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Ethical And Legal Evaluation Of Mckinnon Case

This assignment I based after an article published online on the 15th of May 2009 by popular computing Magazine PC Pro (see appendix A). This article discussed Gary McKinnon who has been accused of hacking lots of USA (US) NASA, Army, Navy, Section of Defence, and Air Force systems. His US prosecutors insist he was performing with malicious intention and that he caused damage well worth over $700, 000. McKinnon denies operating with malicious objective or that he triggered that much damage, citing that his drive was to search for evidence of hidden knowledge free gas, anti-gravity and UFO technology. McKinnon has stated that the network security was weak and he could gain access anticipated to network administrators failing woefully to use secure passwords on high level administrative accounts. Once inside, McKinnon used readily available software called RemotelyAnywhere to take control of machines. The research study recognizes that his search became an habit which got over his life.


The Gary McKinnon case sprung to the news in 2001, the press frenzy surrounding the truth would support the tagline of 'the biggest armed forces hack of all time'. The situation has been open for over nine years now and the finish is not yet in sight; indicating that the legalities within the situation are both sophisticated and by no means, easy to dissever. The extensive and drawn-out press coverage increases the complexity of the problems surrounding the truth.

This case study has been chosen firstly as it protects an extremely current concern in hacking. It could seem that hacking instances would only upsurge in the future as more nations cross the digital divide. Electronic crime is difficult to authorities and further problems occur out of international offences. The type of electronic communication and the removal of physical restrictions provide complexities in electronic digital criminal offense and the control of borderless technology. This case study has been chosen as it is particularly exposed to honest questioning as laws does not adequately resolve this case.

This case study has been chosen for honest and legal analysis not just for the high profile. Numerous stars can be discovered in this case to give a solid base to apply a pragmatic research of honest issues though the direction of honest frameworks. Primary celebrities in this case are determined as the Gary McKinnon and the network administrators in charge of security. Secondary stars have been discovered as the designers of RemotelyAnywhere, the program which allowed McKinnon to regulate machines so easily and the US military who were the owners of the networks and data stored there. In the same way, these actors provide a basis to identify legal issues natural within the research study. You will discover sufficient recommendations to argue that laws and regulations have been busted by both major actors in cases like this.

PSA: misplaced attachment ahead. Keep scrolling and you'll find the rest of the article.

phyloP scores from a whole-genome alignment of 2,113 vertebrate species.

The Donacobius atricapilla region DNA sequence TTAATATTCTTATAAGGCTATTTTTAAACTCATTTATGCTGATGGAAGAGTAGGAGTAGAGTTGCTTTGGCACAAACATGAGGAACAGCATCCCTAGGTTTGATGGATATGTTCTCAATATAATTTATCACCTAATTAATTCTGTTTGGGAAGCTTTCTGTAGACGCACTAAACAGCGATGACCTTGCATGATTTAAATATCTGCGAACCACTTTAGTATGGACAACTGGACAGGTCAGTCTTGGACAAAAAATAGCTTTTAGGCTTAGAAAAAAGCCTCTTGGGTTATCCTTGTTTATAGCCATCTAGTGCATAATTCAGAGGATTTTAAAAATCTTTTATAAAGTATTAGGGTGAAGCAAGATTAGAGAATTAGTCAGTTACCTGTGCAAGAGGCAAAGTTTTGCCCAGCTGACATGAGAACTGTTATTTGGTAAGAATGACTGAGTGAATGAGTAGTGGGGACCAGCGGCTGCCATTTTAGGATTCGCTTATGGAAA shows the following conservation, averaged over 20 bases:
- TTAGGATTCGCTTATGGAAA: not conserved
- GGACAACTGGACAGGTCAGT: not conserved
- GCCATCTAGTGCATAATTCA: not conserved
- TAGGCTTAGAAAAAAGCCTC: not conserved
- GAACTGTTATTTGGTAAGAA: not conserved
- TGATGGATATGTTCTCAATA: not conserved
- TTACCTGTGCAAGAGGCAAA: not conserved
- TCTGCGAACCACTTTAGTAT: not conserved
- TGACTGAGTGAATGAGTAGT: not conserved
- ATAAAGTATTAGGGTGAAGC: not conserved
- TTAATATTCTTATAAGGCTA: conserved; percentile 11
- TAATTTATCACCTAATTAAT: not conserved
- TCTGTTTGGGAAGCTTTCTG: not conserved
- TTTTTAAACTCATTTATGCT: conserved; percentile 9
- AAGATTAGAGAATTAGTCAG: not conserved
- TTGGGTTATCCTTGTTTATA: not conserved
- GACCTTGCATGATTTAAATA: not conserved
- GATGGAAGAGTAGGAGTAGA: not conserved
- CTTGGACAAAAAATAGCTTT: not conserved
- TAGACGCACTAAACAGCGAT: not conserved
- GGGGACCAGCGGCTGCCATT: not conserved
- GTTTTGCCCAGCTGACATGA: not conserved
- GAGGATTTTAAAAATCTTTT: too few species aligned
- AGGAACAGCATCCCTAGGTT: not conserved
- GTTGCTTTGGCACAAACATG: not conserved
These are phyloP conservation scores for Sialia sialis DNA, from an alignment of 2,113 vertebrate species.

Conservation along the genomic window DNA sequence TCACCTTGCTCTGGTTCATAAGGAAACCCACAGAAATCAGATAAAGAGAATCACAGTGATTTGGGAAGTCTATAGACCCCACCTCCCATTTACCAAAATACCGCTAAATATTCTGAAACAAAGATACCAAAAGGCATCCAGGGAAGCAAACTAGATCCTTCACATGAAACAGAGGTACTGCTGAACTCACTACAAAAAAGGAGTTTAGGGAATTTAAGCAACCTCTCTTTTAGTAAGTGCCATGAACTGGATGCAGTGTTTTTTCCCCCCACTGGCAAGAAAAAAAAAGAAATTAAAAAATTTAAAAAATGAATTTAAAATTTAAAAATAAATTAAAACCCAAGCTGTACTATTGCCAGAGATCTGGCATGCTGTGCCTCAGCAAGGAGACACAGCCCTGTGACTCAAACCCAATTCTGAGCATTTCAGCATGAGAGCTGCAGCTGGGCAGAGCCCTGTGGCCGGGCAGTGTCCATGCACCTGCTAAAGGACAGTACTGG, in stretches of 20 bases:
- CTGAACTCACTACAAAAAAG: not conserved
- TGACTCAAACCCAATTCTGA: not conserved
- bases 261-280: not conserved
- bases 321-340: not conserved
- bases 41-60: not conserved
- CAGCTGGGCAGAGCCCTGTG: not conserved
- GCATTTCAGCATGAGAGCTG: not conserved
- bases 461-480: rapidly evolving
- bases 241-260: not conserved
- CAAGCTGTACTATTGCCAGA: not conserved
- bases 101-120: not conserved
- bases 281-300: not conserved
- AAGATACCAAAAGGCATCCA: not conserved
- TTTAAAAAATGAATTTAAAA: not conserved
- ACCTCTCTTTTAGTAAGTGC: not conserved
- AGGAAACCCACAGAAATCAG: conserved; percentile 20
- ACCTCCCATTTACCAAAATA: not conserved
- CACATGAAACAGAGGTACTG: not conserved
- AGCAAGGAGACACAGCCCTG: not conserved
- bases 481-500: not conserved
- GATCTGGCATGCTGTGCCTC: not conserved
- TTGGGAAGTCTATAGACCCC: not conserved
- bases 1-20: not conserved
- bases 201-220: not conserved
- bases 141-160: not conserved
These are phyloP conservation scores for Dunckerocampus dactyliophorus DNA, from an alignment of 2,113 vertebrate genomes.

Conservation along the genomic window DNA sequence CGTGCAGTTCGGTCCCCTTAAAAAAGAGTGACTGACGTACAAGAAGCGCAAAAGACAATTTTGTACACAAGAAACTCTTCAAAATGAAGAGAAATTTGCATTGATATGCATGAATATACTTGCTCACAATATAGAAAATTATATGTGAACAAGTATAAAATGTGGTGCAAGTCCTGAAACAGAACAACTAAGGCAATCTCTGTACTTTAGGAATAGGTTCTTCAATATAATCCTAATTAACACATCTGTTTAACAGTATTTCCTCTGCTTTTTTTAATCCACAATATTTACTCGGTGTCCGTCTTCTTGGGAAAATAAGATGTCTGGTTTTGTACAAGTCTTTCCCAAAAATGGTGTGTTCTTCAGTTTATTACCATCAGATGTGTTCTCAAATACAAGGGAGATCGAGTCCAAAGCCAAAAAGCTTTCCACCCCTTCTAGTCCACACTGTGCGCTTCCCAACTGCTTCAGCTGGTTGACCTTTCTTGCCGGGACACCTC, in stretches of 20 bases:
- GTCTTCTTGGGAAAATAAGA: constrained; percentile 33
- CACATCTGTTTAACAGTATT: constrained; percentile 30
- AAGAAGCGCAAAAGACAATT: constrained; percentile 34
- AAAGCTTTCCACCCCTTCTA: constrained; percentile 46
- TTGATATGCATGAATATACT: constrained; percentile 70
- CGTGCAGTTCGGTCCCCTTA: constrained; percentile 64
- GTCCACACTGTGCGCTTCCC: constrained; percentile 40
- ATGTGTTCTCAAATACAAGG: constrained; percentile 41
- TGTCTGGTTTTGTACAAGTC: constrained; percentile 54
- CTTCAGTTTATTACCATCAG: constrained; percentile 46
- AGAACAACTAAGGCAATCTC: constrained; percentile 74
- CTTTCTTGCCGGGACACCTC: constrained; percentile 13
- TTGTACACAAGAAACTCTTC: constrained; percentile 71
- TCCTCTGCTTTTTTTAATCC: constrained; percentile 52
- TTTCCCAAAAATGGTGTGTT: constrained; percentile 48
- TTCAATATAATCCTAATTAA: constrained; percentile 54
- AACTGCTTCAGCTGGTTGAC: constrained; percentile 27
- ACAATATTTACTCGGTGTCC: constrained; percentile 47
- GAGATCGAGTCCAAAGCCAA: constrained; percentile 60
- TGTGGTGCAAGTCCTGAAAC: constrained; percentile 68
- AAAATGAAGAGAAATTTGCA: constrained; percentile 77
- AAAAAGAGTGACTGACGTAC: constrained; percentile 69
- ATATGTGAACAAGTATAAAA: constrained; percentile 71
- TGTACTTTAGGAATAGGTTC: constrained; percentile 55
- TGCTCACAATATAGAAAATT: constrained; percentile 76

Technology strides on through the digital era where in fact the other aspect of the world is obtainable at our fingertips and only four billion IP addresses aren't fulfilling needs. Because of this, it cannot be helped but to believe that hacking cases is only going to increase in scale and/or frequency and perhaps the Gary McKinnon case will be surpassed in the foreseeable future.

At first look this case appears to be a typical hacking case, where the person committing the offence is behaving for simply personal reasons to commit fraud or elsewhere take something isn't theirs to have. However this circumstance differs in that there is no reason to think that McKinnon was acting with the intent to take anything which was not his or to gain any personal gain from his activities. Celebrities objecting to McKinnon's activities are those who were accountable for the security of the network and the ones who held the network.